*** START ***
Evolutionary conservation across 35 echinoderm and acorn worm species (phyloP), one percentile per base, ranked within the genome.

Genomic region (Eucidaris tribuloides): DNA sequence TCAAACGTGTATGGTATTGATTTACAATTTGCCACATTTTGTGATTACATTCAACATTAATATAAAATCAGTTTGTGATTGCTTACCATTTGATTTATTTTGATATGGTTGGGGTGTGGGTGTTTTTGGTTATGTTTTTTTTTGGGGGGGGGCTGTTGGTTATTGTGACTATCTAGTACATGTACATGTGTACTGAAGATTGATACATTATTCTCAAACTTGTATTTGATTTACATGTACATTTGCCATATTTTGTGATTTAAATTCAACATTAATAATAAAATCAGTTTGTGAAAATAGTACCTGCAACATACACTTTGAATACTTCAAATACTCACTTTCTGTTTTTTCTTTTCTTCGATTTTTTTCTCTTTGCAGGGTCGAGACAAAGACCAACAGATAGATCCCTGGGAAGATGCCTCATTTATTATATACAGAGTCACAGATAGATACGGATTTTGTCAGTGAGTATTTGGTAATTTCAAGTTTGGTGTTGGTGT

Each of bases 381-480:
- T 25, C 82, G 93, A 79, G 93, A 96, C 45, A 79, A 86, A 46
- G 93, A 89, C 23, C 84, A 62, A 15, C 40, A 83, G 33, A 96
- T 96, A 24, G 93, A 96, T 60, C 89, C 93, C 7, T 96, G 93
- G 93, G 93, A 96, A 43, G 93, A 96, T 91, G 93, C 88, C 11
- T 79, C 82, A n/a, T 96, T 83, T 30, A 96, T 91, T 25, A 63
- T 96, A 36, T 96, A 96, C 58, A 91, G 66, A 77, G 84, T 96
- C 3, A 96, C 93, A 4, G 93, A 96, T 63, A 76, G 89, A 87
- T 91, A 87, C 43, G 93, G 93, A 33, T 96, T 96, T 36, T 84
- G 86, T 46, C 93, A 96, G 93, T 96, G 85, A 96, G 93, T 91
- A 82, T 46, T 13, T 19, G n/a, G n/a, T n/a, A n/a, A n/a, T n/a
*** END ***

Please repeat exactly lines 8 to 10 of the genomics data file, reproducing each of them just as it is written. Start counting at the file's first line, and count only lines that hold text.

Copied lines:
- T 79, C 82, A n/a, T 96, T 83, T 30, A 96, T 91, T 25, A 63
- T 96, A 36, T 96, A 96, C 58, A 91, G 66, A 77, G 84, T 96
- C 3, A 96, C 93, A 4, G 93, A 96, T 63, A 76, G 89, A 87